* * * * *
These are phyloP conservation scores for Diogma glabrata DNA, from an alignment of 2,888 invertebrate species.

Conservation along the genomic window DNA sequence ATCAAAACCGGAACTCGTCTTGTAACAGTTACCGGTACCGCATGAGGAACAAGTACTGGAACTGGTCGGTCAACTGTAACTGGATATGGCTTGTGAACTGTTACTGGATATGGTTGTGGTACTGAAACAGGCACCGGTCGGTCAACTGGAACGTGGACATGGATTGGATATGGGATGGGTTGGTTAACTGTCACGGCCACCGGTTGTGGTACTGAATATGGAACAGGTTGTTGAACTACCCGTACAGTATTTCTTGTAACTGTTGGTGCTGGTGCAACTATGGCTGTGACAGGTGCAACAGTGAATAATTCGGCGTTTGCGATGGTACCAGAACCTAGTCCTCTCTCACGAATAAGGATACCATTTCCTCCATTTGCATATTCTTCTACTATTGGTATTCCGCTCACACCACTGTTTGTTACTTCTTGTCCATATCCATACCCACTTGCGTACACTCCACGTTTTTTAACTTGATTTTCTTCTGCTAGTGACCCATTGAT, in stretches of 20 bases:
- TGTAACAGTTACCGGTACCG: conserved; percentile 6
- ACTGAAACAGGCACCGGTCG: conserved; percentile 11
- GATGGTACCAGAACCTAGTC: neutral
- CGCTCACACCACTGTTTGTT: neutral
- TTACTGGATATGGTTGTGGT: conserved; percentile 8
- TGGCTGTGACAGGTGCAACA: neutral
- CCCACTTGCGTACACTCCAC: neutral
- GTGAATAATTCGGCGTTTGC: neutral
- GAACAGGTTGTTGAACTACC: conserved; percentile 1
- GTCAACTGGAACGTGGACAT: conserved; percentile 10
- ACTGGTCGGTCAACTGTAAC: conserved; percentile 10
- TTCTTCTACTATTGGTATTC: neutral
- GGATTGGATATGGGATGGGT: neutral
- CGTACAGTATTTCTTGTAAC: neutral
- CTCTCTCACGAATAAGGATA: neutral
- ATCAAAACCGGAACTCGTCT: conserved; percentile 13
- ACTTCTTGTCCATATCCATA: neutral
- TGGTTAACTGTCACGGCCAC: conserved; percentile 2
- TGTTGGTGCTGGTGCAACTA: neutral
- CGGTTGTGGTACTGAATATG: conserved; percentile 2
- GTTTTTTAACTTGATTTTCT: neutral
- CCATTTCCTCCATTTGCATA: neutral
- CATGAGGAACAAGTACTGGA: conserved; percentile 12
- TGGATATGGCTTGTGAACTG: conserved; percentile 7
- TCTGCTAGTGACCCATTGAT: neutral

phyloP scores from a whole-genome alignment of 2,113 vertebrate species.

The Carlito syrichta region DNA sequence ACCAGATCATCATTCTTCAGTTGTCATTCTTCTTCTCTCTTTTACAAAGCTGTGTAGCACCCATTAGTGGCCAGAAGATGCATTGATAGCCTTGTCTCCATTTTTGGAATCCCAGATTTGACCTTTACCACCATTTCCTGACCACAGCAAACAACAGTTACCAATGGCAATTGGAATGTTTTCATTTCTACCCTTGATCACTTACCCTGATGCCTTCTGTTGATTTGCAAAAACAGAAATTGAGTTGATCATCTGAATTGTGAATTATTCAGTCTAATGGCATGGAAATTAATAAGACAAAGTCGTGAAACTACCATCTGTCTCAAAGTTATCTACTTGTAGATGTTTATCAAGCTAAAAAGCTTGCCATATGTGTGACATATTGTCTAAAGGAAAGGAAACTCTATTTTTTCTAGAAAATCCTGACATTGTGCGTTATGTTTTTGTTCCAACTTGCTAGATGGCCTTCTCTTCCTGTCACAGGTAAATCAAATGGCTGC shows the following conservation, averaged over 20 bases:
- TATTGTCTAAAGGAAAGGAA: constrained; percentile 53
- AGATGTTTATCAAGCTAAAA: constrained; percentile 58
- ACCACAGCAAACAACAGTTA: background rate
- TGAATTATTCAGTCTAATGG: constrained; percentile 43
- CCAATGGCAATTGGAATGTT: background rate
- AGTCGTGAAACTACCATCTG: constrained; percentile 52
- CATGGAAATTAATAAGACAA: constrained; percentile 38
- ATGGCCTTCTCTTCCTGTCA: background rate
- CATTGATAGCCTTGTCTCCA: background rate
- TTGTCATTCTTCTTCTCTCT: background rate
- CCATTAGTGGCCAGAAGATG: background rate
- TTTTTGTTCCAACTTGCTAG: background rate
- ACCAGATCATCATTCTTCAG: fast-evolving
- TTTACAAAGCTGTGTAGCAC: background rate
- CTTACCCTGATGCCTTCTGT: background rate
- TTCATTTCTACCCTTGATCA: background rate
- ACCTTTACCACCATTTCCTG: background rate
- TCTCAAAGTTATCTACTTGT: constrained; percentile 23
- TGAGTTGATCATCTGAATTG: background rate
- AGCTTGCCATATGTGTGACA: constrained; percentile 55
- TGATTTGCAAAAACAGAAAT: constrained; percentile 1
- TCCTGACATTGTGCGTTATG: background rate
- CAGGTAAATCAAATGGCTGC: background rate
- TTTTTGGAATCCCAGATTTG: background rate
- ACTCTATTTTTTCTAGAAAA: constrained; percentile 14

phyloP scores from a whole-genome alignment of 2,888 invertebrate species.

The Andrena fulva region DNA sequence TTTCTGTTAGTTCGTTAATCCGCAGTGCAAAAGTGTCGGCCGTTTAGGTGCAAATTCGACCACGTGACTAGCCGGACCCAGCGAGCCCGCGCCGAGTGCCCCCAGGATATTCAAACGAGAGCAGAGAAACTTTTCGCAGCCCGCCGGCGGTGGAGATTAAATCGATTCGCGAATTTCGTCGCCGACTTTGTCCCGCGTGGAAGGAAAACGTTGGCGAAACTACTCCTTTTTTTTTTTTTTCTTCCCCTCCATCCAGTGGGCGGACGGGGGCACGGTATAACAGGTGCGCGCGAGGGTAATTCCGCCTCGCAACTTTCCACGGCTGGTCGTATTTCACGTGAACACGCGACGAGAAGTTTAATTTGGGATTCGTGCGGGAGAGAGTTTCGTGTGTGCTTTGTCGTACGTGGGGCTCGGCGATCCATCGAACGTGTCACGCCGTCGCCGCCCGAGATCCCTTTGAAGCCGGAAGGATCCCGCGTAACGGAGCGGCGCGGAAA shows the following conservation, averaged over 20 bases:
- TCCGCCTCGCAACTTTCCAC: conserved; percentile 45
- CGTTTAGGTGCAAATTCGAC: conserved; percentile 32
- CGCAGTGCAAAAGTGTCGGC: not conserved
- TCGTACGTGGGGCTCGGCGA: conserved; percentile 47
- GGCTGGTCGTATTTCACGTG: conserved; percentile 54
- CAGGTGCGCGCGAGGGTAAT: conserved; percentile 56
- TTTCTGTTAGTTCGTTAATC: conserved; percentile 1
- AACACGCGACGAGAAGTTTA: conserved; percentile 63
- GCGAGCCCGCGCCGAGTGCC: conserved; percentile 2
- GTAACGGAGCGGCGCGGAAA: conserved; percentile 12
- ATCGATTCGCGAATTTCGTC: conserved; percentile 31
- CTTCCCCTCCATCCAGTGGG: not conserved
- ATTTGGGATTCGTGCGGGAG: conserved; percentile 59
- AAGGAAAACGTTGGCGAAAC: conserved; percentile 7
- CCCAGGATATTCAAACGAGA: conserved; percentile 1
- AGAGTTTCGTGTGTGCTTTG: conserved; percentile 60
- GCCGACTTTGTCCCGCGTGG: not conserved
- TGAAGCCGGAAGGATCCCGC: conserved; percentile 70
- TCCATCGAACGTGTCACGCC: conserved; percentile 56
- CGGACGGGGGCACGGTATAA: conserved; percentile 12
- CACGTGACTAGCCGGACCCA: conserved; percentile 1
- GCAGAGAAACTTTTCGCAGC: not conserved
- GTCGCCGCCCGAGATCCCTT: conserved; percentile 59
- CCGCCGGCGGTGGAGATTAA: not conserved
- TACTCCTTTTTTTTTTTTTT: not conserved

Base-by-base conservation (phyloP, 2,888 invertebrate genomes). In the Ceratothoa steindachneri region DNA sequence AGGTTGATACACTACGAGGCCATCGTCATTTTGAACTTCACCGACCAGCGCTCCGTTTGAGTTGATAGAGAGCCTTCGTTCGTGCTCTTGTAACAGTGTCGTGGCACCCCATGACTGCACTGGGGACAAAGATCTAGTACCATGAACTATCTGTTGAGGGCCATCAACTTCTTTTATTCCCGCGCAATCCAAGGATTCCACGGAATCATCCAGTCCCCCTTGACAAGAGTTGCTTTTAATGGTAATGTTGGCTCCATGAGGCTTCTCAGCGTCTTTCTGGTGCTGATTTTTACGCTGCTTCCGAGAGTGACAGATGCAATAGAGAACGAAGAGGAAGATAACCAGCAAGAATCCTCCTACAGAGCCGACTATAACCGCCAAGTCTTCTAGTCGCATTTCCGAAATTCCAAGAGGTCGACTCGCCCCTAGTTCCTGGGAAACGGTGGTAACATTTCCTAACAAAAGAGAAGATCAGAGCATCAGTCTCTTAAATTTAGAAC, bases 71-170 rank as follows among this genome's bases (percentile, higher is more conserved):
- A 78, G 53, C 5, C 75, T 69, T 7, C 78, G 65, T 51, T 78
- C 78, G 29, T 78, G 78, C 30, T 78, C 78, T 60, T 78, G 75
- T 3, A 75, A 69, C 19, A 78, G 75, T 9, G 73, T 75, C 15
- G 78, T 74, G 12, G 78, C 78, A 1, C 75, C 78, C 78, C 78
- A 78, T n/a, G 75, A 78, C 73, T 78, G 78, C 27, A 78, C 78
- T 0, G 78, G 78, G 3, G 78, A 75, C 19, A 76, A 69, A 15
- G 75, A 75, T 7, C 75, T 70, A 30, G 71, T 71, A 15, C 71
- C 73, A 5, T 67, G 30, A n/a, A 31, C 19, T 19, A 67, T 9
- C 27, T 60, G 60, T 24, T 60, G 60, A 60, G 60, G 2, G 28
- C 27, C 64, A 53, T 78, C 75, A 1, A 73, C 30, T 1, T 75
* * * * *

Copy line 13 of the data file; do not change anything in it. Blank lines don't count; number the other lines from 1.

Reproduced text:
- ACTGGTCGGTCAACTGTAAC: conserved; percentile 10